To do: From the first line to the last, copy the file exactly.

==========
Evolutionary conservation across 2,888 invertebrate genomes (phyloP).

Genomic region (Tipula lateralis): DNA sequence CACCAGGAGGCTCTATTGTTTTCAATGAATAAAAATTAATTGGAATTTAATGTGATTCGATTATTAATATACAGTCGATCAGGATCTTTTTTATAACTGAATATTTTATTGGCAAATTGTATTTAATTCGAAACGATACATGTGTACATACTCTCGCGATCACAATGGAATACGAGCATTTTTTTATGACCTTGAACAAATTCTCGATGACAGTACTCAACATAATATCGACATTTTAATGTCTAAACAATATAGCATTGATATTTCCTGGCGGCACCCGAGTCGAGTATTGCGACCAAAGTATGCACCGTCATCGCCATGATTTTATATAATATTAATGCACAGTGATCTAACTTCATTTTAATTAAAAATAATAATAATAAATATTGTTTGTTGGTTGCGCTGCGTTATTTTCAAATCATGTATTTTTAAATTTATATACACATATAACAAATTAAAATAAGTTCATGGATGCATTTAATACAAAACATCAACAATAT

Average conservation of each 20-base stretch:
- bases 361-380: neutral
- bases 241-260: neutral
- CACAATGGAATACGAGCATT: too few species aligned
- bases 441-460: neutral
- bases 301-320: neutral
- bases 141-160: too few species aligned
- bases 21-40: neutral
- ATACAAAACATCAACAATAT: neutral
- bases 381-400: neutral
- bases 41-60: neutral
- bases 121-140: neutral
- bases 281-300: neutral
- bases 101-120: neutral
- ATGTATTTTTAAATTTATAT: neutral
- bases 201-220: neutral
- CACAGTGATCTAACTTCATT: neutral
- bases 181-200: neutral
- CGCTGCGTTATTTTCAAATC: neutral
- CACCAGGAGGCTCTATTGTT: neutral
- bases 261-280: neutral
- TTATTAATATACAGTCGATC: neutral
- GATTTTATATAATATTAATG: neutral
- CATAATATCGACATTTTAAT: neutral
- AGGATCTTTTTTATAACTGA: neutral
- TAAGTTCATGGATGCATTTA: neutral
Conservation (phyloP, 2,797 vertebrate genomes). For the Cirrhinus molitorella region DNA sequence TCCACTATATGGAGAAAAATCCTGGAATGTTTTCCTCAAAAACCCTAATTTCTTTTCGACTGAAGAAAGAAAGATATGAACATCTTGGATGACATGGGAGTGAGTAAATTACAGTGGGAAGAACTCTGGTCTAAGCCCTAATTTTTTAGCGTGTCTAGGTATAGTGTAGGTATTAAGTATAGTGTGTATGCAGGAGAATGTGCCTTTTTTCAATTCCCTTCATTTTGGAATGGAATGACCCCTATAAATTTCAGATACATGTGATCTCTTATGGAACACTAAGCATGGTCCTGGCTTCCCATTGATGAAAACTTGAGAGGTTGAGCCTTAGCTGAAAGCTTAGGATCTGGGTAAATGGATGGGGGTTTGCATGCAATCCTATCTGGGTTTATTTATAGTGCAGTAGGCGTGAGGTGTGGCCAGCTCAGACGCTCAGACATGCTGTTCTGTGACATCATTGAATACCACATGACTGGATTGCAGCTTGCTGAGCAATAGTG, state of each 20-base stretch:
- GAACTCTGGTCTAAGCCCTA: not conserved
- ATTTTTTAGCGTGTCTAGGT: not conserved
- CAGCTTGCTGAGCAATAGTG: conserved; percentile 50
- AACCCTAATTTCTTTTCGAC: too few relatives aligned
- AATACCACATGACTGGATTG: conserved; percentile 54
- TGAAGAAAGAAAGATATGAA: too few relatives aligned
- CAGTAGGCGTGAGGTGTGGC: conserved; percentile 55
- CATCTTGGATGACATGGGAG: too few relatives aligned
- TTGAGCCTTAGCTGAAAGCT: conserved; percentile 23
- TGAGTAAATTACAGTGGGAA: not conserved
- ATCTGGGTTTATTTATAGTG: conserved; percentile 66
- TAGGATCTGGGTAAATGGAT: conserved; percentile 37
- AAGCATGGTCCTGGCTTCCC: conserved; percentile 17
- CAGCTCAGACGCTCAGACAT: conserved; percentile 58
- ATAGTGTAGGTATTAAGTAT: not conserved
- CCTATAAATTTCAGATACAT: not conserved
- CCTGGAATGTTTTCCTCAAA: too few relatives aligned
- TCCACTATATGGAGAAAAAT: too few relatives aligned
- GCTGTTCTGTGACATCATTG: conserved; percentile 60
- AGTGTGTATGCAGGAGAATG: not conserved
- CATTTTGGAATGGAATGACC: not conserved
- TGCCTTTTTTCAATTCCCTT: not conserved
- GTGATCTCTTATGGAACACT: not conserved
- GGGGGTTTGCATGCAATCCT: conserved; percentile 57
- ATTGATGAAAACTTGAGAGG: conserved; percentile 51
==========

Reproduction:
Evolutionary conservation across 2,888 invertebrate genomes (phyloP).

Genomic region (Tipula lateralis): DNA sequence CACCAGGAGGCTCTATTGTTTTCAATGAATAAAAATTAATTGGAATTTAATGTGATTCGATTATTAATATACAGTCGATCAGGATCTTTTTTATAACTGAATATTTTATTGGCAAATTGTATTTAATTCGAAACGATACATGTGTACATACTCTCGCGATCACAATGGAATACGAGCATTTTTTTATGACCTTGAACAAATTCTCGATGACAGTACTCAACATAATATCGACATTTTAATGTCTAAACAATATAGCATTGATATTTCCTGGCGGCACCCGAGTCGAGTATTGCGACCAAAGTATGCACCGTCATCGCCATGATTTTATATAATATTAATGCACAGTGATCTAACTTCATTTTAATTAAAAATAATAATAATAAATATTGTTTGTTGGTTGCGCTGCGTTATTTTCAAATCATGTATTTTTAAATTTATATACACATATAACAAATTAAAATAAGTTCATGGATGCATTTAATACAAAACATCAACAATAT

Average conservation of each 20-base stretch:
- bases 361-380: neutral
- bases 241-260: neutral
- CACAATGGAATACGAGCATT: too few species aligned
- bases 441-460: neutral
- bases 301-320: neutral
- bases 141-160: too few species aligned
- bases 21-40: neutral
- ATACAAAACATCAACAATAT: neutral
- bases 381-400: neutral
- bases 41-60: neutral
- bases 121-140: neutral
- bases 281-300: neutral
- bases 101-120: neutral
- ATGTATTTTTAAATTTATAT: neutral
- bases 201-220: neutral
- CACAGTGATCTAACTTCATT: neutral
- bases 181-200: neutral
- CGCTGCGTTATTTTCAAATC: neutral
- CACCAGGAGGCTCTATTGTT: neutral
- bases 261-280: neutral
- TTATTAATATACAGTCGATC: neutral
- GATTTTATATAATATTAATG: neutral
- CATAATATCGACATTTTAAT: neutral
- AGGATCTTTTTTATAACTGA: neutral
- TAAGTTCATGGATGCATTTA: neutral
Conservation (phyloP, 2,797 vertebrate genomes). For the Cirrhinus molitorella region DNA sequence TCCACTATATGGAGAAAAATCCTGGAATGTTTTCCTCAAAAACCCTAATTTCTTTTCGACTGAAGAAAGAAAGATATGAACATCTTGGATGACATGGGAGTGAGTAAATTACAGTGGGAAGAACTCTGGTCTAAGCCCTAATTTTTTAGCGTGTCTAGGTATAGTGTAGGTATTAAGTATAGTGTGTATGCAGGAGAATGTGCCTTTTTTCAATTCCCTTCATTTTGGAATGGAATGACCCCTATAAATTTCAGATACATGTGATCTCTTATGGAACACTAAGCATGGTCCTGGCTTCCCATTGATGAAAACTTGAGAGGTTGAGCCTTAGCTGAAAGCTTAGGATCTGGGTAAATGGATGGGGGTTTGCATGCAATCCTATCTGGGTTTATTTATAGTGCAGTAGGCGTGAGGTGTGGCCAGCTCAGACGCTCAGACATGCTGTTCTGTGACATCATTGAATACCACATGACTGGATTGCAGCTTGCTGAGCAATAGTG, state of each 20-base stretch:
- GAACTCTGGTCTAAGCCCTA: not conserved
- ATTTTTTAGCGTGTCTAGGT: not conserved
- CAGCTTGCTGAGCAATAGTG: conserved; percentile 50
- AACCCTAATTTCTTTTCGAC: too few relatives aligned
- AATACCACATGACTGGATTG: conserved; percentile 54
- TGAAGAAAGAAAGATATGAA: too few relatives aligned
- CAGTAGGCGTGAGGTGTGGC: conserved; percentile 55
- CATCTTGGATGACATGGGAG: too few relatives aligned
- TTGAGCCTTAGCTGAAAGCT: conserved; percentile 23
- TGAGTAAATTACAGTGGGAA: not conserved
- ATCTGGGTTTATTTATAGTG: conserved; percentile 66
- TAGGATCTGGGTAAATGGAT: conserved; percentile 37
- AAGCATGGTCCTGGCTTCCC: conserved; percentile 17
- CAGCTCAGACGCTCAGACAT: conserved; percentile 58
- ATAGTGTAGGTATTAAGTAT: not conserved
- CCTATAAATTTCAGATACAT: not conserved
- CCTGGAATGTTTTCCTCAAA: too few relatives aligned
- TCCACTATATGGAGAAAAAT: too few relatives aligned
- GCTGTTCTGTGACATCATTG: conserved; percentile 60
- AGTGTGTATGCAGGAGAATG: not conserved
- CATTTTGGAATGGAATGACC: not conserved
- TGCCTTTTTTCAATTCCCTT: not conserved
- GTGATCTCTTATGGAACACT: not conserved
- GGGGGTTTGCATGCAATCCT: conserved; percentile 57
- ATTGATGAAAACTTGAGAGG: conserved; percentile 51